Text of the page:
Putting tyres on the road to recycling
Australian researchers are developing a new method of recycling waste rubber which could see old tyres being turned into new tyres, industrial insulation, road pavement, flooring or geotextiles for retaining walls and embankments.
Tyres are extremely difficult to recycle economically. As a result, around the world each year, one billion of them either go into landfill or are burned.
Now, a research project claims to have achieved the first step towards turning old tyres into a rubber powder that can be reused. The project is a collaboration between between Australia's Commonwealth Scientific and Industrial Research Organisation (CSIRO) and recycling specialist VR TEK Operations.
CSIRO materials science and engineering scientist Barrie Finnin said the project team recently succeeded in segmenting a tyre into specific pieces, each of a known material composition, using a patented cutting mechanism built to VR TEK's design.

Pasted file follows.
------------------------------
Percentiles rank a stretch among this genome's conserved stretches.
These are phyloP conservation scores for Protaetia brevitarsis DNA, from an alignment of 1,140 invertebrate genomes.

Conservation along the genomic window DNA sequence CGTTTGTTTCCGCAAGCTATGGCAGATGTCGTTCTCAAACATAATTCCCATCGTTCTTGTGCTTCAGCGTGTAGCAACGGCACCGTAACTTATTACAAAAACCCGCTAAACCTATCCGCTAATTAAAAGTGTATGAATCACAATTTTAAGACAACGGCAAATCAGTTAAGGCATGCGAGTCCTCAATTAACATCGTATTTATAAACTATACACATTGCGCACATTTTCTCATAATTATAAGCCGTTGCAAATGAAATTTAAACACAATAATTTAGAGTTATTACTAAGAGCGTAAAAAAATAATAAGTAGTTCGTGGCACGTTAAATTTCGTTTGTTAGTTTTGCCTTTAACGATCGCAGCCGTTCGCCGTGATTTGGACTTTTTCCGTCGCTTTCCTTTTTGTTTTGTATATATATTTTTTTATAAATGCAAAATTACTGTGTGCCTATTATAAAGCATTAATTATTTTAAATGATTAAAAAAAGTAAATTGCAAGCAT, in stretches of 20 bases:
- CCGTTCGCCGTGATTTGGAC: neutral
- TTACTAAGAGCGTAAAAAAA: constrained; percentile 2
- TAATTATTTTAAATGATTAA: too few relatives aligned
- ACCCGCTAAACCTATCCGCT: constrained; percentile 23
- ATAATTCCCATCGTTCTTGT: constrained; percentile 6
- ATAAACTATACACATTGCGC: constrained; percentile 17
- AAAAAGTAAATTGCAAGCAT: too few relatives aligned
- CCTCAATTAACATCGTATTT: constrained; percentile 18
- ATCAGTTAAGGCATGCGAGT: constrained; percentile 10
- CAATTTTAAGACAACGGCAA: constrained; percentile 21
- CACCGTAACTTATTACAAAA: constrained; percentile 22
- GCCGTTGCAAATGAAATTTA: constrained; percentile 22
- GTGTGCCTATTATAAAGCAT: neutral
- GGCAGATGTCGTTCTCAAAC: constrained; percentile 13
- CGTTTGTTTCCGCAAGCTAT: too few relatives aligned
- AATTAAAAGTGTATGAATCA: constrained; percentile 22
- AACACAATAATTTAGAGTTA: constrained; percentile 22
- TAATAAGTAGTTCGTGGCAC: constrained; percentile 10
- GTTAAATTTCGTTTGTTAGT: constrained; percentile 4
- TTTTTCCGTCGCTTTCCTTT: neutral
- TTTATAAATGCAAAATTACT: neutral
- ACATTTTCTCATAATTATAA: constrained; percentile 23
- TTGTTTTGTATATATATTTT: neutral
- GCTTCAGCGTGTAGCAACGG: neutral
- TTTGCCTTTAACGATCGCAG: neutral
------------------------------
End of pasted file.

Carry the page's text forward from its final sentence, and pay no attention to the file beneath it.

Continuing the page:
"This is a very positive first step in a three-stage process to pioneer the commercially and environmentally sustainable recycling of tyres," he added. "The next two stages will involve devulcanisation and activation of rubber to produce the resultant high quality rubber powders."
The rubber powders produced by the process could be turned into many commercially viable products, according to Michael Vainer, VR TEK's managing director. "Not only is there commercial potential for all these new products, recycling rubber is a cheaper and more energy efficient option than producing virgin materials," he said.
The next two stages of the project are expected to begin shortly.